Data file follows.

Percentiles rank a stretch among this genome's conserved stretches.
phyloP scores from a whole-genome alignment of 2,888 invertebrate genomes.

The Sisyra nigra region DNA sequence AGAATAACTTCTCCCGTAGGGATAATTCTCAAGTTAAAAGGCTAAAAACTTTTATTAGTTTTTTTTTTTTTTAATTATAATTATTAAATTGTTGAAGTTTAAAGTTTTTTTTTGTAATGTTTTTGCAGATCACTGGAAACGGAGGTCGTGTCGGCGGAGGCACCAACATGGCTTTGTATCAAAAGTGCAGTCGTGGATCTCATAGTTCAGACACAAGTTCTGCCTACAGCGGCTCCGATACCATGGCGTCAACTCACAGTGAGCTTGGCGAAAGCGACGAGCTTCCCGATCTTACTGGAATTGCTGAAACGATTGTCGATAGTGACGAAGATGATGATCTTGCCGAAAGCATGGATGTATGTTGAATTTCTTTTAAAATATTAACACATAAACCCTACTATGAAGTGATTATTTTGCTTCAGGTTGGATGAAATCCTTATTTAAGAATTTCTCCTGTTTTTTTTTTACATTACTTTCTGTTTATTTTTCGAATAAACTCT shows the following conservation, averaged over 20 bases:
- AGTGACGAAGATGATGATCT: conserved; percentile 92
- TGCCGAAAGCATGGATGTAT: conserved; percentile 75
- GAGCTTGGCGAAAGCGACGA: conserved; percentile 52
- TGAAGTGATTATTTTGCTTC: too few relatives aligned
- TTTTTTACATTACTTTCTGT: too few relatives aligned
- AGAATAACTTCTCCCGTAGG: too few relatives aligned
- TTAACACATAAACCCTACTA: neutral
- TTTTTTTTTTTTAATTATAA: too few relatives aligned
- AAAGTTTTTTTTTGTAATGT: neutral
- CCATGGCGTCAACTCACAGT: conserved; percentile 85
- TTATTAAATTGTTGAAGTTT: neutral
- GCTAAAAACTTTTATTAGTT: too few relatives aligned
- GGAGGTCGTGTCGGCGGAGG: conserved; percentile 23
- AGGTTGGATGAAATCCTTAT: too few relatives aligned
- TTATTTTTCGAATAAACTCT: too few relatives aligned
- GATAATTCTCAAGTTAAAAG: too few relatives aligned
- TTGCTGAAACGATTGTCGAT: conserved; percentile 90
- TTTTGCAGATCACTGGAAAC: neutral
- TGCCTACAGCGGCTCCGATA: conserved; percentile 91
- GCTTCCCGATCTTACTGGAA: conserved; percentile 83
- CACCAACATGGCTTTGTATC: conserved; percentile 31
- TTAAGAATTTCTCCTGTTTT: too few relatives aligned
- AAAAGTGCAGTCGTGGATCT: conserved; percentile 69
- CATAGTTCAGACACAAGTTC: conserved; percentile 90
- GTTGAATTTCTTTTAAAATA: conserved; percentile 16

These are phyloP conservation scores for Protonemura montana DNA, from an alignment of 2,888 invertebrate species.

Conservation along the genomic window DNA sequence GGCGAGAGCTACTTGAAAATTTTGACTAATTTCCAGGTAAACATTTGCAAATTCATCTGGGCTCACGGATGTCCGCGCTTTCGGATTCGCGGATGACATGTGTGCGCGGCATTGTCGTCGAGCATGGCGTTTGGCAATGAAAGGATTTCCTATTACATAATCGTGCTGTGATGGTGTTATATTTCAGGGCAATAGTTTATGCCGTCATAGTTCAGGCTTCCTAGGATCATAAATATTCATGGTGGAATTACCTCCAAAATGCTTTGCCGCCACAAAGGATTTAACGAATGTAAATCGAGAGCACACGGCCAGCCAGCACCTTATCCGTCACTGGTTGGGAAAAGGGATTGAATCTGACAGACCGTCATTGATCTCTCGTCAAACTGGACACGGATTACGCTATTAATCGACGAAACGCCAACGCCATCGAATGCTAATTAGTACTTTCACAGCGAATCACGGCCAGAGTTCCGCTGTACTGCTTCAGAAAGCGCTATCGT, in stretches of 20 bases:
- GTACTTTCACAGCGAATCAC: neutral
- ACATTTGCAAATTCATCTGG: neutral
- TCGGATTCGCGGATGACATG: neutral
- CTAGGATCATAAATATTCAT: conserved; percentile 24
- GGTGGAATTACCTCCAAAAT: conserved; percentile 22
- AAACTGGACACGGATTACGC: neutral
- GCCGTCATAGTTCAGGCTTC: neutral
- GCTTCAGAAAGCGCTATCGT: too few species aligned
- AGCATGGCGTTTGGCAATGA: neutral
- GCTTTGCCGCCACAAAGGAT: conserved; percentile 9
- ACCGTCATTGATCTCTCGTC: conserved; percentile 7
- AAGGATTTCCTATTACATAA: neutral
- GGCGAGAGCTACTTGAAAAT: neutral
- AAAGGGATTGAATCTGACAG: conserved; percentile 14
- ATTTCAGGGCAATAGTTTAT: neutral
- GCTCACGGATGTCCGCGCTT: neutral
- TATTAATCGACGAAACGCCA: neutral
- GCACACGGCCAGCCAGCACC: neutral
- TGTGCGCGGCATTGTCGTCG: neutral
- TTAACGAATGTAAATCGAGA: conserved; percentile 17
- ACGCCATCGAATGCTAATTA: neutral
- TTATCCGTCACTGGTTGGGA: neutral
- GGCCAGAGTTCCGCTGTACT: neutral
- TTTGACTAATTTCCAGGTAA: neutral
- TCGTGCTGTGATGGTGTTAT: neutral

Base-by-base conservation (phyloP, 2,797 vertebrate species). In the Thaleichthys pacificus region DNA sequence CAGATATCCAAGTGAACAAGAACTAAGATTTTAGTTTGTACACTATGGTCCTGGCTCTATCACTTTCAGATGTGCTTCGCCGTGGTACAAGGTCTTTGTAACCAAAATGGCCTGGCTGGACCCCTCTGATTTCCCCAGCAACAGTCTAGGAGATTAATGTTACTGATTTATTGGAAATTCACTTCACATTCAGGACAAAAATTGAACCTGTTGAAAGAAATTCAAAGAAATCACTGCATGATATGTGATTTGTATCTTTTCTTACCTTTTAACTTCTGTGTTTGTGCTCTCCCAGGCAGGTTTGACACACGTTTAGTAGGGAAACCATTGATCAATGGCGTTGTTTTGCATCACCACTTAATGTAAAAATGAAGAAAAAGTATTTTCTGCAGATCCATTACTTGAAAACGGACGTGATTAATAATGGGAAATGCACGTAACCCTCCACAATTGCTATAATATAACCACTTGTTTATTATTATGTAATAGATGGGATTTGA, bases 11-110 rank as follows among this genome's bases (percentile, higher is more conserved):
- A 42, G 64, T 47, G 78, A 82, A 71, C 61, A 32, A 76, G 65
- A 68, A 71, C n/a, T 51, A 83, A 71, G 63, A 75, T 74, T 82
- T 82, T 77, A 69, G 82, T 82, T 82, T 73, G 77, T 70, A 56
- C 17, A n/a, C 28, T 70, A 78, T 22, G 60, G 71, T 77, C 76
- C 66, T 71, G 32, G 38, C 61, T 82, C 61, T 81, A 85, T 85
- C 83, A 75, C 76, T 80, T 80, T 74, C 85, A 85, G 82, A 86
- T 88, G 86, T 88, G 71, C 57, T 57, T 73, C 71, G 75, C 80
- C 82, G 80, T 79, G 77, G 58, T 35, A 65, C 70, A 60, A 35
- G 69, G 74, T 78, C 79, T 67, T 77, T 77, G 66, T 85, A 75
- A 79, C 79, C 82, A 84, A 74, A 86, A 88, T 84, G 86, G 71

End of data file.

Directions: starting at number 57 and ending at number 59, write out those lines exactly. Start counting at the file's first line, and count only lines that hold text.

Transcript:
- A 42, G 64, T 47, G 78, A 82, A 71, C 61, A 32, A 76, G 65
- A 68, A 71, C n/a, T 51, A 83, A 71, G 63, A 75, T 74, T 82
- T 82, T 77, A 69, G 82, T 82, T 82, T 73, G 77, T 70, A 56